Kerala: Boating on the Backwaters

Kerala Kettuvalam (aka houseboat) The second leg of our Kerala weekend took place aboard a Kettuvalam, or houseboat. Historically, Kettuvalams were used to transport rice, coir, or other products down the Keralan backwaters. But most of the ones you’ll see these days have been reincarnated as houseboats for tourists. For the most part, the Kettuvalams are welcomed by the locals, as they are somewhat eco-friendly (at least those with inboard (rather than outboard) motors) and they help to add money to Kerala’s growing tourism coffers. On the other hand, their presence ? and, more importantly, their passengers’ presence ? creates an unspoken tension between the haves and have-nots. In such situations, it’s hard not to feel guilty.

Both guilt and awe came from the scenery that passed us by as we sat in amazingly ergonomic cane chairs on the upper deck of our boat. We boarded right at the resort, so our first sight was of the red-tiled bungalows receding in the distance. Then, it was just inky water and coconut palms. We were also able to get a better view of the long-neck ducks that had been migrating to the area. Those ducks were divers, and their heads looked pretty serpent-like when they bobbed on the water waiting for bugs or minnows.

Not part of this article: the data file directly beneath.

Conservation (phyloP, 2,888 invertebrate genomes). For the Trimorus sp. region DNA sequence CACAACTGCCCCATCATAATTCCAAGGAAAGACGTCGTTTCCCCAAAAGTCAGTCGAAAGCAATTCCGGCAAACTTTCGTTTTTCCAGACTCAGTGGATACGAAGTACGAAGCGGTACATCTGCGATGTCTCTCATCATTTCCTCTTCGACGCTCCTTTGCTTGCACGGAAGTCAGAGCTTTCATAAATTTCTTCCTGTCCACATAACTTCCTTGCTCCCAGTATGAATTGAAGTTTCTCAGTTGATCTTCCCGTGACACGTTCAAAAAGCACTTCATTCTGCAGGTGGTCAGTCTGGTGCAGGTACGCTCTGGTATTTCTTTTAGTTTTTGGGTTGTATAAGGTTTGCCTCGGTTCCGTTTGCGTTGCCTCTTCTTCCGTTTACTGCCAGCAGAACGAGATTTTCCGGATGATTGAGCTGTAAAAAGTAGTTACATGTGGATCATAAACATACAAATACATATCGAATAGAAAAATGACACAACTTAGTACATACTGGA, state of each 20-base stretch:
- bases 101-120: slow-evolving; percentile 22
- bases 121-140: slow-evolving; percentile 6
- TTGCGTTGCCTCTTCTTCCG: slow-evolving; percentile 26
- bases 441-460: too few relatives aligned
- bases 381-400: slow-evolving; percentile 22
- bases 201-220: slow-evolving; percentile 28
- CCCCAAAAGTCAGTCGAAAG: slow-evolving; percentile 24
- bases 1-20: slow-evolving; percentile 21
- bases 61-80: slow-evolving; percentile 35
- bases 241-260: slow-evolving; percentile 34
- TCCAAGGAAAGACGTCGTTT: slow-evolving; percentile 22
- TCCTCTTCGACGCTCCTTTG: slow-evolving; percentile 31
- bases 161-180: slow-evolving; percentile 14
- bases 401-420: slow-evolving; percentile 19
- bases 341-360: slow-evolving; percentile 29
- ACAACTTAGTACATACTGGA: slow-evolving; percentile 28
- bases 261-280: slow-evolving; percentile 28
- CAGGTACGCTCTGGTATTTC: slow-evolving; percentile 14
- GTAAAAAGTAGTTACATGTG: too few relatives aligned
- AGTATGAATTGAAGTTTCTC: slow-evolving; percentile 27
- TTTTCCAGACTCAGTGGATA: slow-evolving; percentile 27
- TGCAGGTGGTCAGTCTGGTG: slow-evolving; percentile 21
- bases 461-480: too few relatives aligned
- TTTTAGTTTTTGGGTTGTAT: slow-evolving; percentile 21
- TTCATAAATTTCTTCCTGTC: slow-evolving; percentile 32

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Escape to Kerala

Snakeboat among the hyacinths It’s a true testament to a place when, after arriving, you feel that you never want to leave. That was my first impression of Kerala. The state on the southern tip of India is greener than green, with an overabundance of coconut palms, rice paddies, and fresh water lakes dotted with floating hyacinths and debris from neighboring banana trees.

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